The Last Birds

The Last Birds

The birds are gone, Elliot thought idly, watching the gray deadness above. He couldn’t recall when, exactly, he’d stopped seeing them, only that they must’ve disappeared like the rest of the world: fading into the depths of consciousness until they became mere dreams. If he closed his eyes now he could escape to where the untouchable specks still beat their wings and shrieked to each other, leading their young. Follow me, they’d say, I’ll take you where it’s safe

But it wasn’t yet time for dreams. There was still work to do.

He swiped at his damp brow and set back to hollowing out the earth. Six by three by six, the way every other grave behind his family home was dug. The sound of leaves crumbling underfoot met him from behind as he finished. His fingers clenched reflexively, and he had a fleeting thought of Not this way before a familiar cadence croaked, “What’s this?”

Elliot’s pulse settled.


Named for his mother’s father. Joel’s mother who, in addition to his name, had also given Joel his mouth, crooked and full. His mother who stood at the kitchen sink and coughed up blood from that mouth which had smoked cigarettes for years behind Elliot’s back. His mother who died in a cancer ward twenty months before Patient Zero. Her own plot laid on the other side of what would soon be her son’s. When everything started getting bad, Elliot would stumble drunk into the yard to shake his fist at it, cursing his wife for not holding out another two years—for not waiting for them.

He turned to his son and nodded at the shotgun cradled in his gangly, not-yet-grown-into arm, “How many we got left?”

Joel tucked his soft chin down in shame, mumbling, “Uh, just one. I know you said to wait ‘til we got more, but I saw some Infected deer and wanted to, um, put ‘em out of their misery.”

Elliot cursed under his breath. His son dug his toes into one of Elliot’s piles of dirt.

“I shouldn’t have wasted the bullets, I know.”

“It’s alright,” Elliot grunted, climbing out of the plot and gesturing for the gun, “As long as we’ve got the one.”

Joel gave his father a look as he handed it over, discomfited by the lack of reprimand. He eyed the fresh graves again warily, “What’s this, Dad?”

He didn’t respond as he checked for the last bullet.

Joel laughed suddenly in disbelief, “You can’t be serious.”

Always too clever for his own good. His laughter choked out quickly when he saw his old man wasn’t laughing along.

“C—C’mon, Dad. Just because there’s nothing around here anymore doesn’t mean we can’t go elsewhere.” He lowered his tone like he was afraid there was anything left to overhear him, “I’ve heard of survivors up north. We could pack up and go right now if you wanted. You can’t just—just give up!”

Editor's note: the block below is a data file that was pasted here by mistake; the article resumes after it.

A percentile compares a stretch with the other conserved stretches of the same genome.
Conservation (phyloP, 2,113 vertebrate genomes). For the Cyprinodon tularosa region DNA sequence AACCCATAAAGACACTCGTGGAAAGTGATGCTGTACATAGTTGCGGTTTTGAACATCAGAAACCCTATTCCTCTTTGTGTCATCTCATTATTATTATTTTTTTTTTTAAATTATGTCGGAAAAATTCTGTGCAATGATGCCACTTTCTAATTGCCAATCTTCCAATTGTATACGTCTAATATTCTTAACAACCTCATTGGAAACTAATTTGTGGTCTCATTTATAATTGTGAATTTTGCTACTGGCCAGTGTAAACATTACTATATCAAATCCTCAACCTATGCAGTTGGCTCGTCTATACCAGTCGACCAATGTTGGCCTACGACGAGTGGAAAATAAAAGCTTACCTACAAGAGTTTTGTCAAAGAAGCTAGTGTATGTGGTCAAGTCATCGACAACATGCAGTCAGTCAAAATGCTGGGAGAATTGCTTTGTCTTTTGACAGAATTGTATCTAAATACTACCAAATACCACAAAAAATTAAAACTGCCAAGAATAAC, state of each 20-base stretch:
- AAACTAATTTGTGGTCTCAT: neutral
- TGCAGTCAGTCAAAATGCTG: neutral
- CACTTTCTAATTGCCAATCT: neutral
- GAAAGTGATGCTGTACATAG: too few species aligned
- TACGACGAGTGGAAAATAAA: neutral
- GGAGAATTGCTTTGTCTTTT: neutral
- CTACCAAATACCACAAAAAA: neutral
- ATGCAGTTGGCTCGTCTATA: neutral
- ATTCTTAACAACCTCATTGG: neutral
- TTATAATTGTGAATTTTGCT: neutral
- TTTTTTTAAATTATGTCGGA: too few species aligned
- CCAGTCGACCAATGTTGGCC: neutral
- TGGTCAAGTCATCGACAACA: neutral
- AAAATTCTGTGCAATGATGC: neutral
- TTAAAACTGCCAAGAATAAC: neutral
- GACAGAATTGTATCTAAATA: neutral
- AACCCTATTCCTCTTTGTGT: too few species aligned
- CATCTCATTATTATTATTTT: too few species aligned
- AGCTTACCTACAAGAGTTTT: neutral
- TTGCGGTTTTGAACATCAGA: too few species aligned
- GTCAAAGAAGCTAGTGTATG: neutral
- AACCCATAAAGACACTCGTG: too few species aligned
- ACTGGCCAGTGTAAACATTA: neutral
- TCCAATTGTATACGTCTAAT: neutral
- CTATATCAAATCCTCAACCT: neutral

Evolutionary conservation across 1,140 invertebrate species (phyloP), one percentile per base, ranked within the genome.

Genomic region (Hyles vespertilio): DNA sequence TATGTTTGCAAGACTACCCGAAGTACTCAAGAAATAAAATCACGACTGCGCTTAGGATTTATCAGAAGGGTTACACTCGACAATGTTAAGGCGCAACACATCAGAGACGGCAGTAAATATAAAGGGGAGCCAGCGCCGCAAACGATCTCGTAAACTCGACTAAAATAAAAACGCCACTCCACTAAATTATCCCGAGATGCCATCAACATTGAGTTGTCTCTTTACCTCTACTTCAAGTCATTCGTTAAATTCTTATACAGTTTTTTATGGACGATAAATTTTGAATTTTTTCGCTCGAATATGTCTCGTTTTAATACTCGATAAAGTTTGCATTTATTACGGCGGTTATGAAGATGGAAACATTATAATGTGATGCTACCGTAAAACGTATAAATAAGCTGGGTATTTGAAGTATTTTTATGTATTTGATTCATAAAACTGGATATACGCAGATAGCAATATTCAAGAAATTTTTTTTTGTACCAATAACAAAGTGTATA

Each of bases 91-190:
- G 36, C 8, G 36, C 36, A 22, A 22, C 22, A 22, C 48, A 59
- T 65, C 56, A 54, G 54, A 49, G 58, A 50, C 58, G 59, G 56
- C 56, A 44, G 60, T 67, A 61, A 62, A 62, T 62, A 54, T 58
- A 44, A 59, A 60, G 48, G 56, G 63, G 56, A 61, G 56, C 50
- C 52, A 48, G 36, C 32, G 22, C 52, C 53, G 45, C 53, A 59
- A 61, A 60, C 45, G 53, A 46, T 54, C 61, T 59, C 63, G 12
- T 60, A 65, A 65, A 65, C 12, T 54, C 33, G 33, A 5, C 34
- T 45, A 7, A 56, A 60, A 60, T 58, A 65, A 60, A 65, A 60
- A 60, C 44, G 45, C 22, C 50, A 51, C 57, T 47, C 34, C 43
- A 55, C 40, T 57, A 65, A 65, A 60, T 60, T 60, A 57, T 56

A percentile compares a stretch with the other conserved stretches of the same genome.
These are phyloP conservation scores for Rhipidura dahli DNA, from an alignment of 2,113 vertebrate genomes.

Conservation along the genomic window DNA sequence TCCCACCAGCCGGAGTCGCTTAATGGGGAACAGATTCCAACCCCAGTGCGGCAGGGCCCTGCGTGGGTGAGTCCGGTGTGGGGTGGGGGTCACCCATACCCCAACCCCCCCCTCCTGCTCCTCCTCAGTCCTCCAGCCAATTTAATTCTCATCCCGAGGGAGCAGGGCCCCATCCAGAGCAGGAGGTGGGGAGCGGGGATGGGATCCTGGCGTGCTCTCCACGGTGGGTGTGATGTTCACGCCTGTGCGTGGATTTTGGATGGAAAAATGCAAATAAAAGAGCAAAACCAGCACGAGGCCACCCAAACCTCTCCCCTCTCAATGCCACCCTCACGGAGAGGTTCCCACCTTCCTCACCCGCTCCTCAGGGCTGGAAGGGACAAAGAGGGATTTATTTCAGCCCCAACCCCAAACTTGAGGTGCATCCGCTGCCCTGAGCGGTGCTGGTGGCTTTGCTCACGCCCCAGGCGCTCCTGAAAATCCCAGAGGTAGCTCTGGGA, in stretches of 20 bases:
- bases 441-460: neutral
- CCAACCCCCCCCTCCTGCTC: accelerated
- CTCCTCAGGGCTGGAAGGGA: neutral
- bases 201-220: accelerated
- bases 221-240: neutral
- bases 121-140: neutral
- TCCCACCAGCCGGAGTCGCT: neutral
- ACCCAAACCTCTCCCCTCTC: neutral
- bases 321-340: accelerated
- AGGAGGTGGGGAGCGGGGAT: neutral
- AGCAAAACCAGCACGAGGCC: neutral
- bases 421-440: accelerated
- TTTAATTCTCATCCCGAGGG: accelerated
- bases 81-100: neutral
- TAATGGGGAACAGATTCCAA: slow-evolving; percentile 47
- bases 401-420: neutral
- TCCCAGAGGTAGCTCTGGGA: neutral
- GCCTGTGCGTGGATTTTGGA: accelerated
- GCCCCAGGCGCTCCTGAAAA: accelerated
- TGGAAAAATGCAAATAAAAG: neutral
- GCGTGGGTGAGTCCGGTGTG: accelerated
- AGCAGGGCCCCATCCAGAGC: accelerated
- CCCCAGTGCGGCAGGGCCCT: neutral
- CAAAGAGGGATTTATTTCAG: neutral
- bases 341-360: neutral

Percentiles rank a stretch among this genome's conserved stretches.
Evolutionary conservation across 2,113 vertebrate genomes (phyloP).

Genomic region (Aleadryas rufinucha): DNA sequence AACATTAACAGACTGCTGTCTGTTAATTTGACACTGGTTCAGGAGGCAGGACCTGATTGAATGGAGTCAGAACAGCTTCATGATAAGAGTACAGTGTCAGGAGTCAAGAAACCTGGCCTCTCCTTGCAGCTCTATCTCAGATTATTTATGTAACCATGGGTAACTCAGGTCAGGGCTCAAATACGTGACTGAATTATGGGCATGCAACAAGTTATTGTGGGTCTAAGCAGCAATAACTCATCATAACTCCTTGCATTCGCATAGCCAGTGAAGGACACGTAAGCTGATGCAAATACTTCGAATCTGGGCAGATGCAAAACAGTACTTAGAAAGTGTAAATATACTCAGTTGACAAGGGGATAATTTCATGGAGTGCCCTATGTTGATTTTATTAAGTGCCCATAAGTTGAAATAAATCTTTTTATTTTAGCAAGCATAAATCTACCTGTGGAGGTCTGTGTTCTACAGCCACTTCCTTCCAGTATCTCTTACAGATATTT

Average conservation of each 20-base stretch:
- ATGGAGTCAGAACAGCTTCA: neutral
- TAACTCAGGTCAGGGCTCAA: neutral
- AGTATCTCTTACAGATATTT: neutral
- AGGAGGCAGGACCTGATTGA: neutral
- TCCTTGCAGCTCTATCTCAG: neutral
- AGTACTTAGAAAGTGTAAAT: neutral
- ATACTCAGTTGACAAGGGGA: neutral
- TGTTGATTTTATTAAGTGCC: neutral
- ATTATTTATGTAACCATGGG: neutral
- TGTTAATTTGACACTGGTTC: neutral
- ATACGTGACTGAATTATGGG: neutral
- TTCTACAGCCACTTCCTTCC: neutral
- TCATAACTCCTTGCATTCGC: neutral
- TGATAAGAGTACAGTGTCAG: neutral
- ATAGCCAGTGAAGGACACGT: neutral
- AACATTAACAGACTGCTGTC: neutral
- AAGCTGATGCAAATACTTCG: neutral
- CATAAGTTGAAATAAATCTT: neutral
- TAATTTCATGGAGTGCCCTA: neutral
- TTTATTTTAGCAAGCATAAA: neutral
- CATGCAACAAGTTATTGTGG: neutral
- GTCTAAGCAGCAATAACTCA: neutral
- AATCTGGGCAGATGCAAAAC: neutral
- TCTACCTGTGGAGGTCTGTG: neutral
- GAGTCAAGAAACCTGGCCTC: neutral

Elliot snapped the barrel shut and met his son’s innocent optimism with guilty silence.

“I won’t help you with this.”

“I’m tired, Joel. Every day’s stolen, don’t you feel it? We weren’t meant to last this long.”

“What if we were, though? Maybe… maybe it’s like that story Ma told with Noah and the flood and that big old boat. We don’t gotta drown just because the boat ain’t here yet. Maybe our boat’s just up north.”

Elliot’s head shook.

“This is where you and I were born, this is where your mother was laid to rest and your grandparents and their grandparents. There’s nothing for us up north. There’s nothing for us anywhere anymore but here. I ain’t leavin’ everything for nothing.”

“So, this,” Joel gestured wildly, “is the solution?”

“It’s the only one that makes sense anymore.” 

He looked at his son, then, “There’s a single shot left. Only one of us has to suffer a long death, and it won’t be you.” He gripped Joel’s shoulders, “Please don’t let it be you.”

“I don’t wanna drown,” Joel whispered.

“Water’s up to our ears, now. We’ll drown anyway.”

They locked gazes for a long moment. Long enough for a son to glimpse the relentless desperation that first took root in a father on nights spent with hands on his wife’s swollen stomach.

Joel slowly nodded through the sob trapped in his throat.

Elliot nodded in return, smoothing his hands down Joel’s arms as though to memorize his form. He shook his fingers out, and Joel swiped with ferocity at his eyes. Cheeks red, he swallowed and asked his father like he might’ve asked what time they were going to the store: “Now?”

Elliot blinked a few times in rapid succession, and then, “Close your eyes.”

He separated them by the length of a grave and felt the smallness of his son from this distance to be near-unbearable.

Elliot raised the barrel of the gun. “Dad,” Joel called, his mother’s bottom lip wobbling, “I’m scared.”

“So am I.”

He flipped the safety off. At the sound, Joel’s eyes twitched wildly under his lids like when he and Elliot used to play Hide and Seek. Count to ten and then come find me.

“Wait! Stop! I-I changed my mind! Please! Please!”

“Keep those eyes shut, Joel! Don’t open ‘em no matter what!” Elliot barked, arm trembling.

He jerked once against the trigger but stopped himself how a person does before biting through their own bone. His head shook against salty cheeks, finger finding its place again. 

Follow me. I’ll take you where it’s safe.

He knew before it was over that it was over.

The screams grew louder and then stopped all at once, buried six by three by six with the rest of Elliot’s sins. But, hours later, when he settled into his own bed of dirt and waited for the dreams to come, he’d still hear them.

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